by Greg Mills
Back in the beginning of computers putting information in was hard work as numerous switches had to be thrown a certain way to generate results. The punch cards had to be cut and processed. Then keyboards were used (about this time IBM screwed up and helped Microsoft take off).
A Zerox research group conceived the Graphical User Interface (GUI) and someone showed it to a fresh face in the crowd who immediately saw the future Mac interface. Foolishly trusting Microsoft to launch needed software that would run on the new Mac computers and to not steal them blind, Steve Jobs showed Gates the graphical interface. At that point Gates was driven to create a graphical interface that worked as well as the new Mac Operating System.
Apple, in time, sued and later settled rather than waste money pursuing Gates and Company. The Apple/Microsoft relationship has had its ups and downs but, seemingly, Apple was long on innovation and Microsoft was long on marketing. For most of the last 25 years marketing won the money race but was always a few years behind the innovation that is Apple.
To some extent, speech control has co-existed for some time now with the mouse and more recently the touch pad. Interestingly, “Star Trek” used voice control before the PC made it work well in real life. Even now, background noise and changes in the voice can confuse computer voice control. Advances in dictation software have resulted in some voice control applications but it never really caught on for general use.
Interface with the hands, the mouse, the touch pad and now touch screen have been the main way we tell our computer what to do. The touch screen on the iPhone and iPad are based upon Cocoa Touch. A layer of the iPhone OS that allows the computer to convert touches on the screen at a given point to mean something. One, two or more touch points moving from point to point are converted to meaningful information that can control the computer. The length of time the points are touched and the pattern of movement all can be used to mean something. The menu in addition to the touch pattern can do everything the mouse can do, or will do so soon.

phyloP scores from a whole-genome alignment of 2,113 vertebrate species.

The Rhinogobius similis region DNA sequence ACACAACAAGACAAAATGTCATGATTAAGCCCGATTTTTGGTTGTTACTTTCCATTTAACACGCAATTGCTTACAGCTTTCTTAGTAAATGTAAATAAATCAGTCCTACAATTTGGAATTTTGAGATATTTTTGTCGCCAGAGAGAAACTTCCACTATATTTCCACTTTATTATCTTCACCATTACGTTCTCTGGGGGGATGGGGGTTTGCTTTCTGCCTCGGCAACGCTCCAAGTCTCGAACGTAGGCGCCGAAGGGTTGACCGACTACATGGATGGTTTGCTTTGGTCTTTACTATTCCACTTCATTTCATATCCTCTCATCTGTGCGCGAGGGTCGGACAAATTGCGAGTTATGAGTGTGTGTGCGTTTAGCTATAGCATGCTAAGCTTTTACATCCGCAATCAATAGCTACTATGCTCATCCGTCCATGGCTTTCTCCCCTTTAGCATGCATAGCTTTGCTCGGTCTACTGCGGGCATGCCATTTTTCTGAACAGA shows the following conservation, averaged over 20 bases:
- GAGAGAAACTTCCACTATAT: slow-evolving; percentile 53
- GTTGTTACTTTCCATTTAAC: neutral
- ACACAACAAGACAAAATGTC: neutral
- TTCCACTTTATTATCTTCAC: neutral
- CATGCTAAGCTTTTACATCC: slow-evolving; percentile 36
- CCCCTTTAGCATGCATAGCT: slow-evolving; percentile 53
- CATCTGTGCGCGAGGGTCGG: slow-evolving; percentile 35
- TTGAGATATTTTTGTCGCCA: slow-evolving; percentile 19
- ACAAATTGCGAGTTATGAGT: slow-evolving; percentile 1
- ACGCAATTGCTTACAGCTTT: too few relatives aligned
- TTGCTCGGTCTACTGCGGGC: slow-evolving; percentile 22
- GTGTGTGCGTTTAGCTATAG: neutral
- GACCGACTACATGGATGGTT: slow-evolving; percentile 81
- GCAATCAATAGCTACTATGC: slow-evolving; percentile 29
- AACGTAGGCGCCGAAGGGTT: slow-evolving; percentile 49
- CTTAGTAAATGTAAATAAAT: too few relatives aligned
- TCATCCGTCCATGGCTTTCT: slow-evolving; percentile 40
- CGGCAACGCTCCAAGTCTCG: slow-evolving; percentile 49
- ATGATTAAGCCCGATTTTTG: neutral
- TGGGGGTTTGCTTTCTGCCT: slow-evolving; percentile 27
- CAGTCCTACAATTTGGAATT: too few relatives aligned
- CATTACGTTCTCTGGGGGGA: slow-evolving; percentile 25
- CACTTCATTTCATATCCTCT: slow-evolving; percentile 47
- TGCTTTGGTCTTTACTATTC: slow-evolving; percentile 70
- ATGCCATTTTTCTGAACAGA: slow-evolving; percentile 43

Let’s look a ways down the pike. What happens after the touch OS has matured? There have already been successful experiments with both eye contact interfaces and reading brain waves.
Imagine a camera that faces forward that scans for eyes looking at the screen. The computer calculates several times per second what the eyes are focusing on. As the eye moves around the screen the computer could turn the page of a book or scroll down to keep the point of interest in the middle of the screen. That and some sort of clicking mechanism to create an event in time would allow the touches computer control without speech.
Finally, imagine the equivalent of a mouse on a chip implanted in your brain. You think and it happens on the screen or display device. The advent of 3D displays is closer than one might think, but that is fodder for another article. The old saying, “I think, therefore I am” may become “I think therefore I compute.”
(Greg Mills is currently a Faux Artist in Kansas City. Formerly a new product R&D man for the paint sundry market, he holds 11 US patents. He’s working on a solar energy startup using a patent pending process of turning waste dual pane glass into thermal solar panels used to heat water. Married, with one daughter still at home, Greg writes for intellectual web sites and Mac related issues. See Greg’s web sites at http://www.gregmills.info . He can be emailed at gregmills.mac.)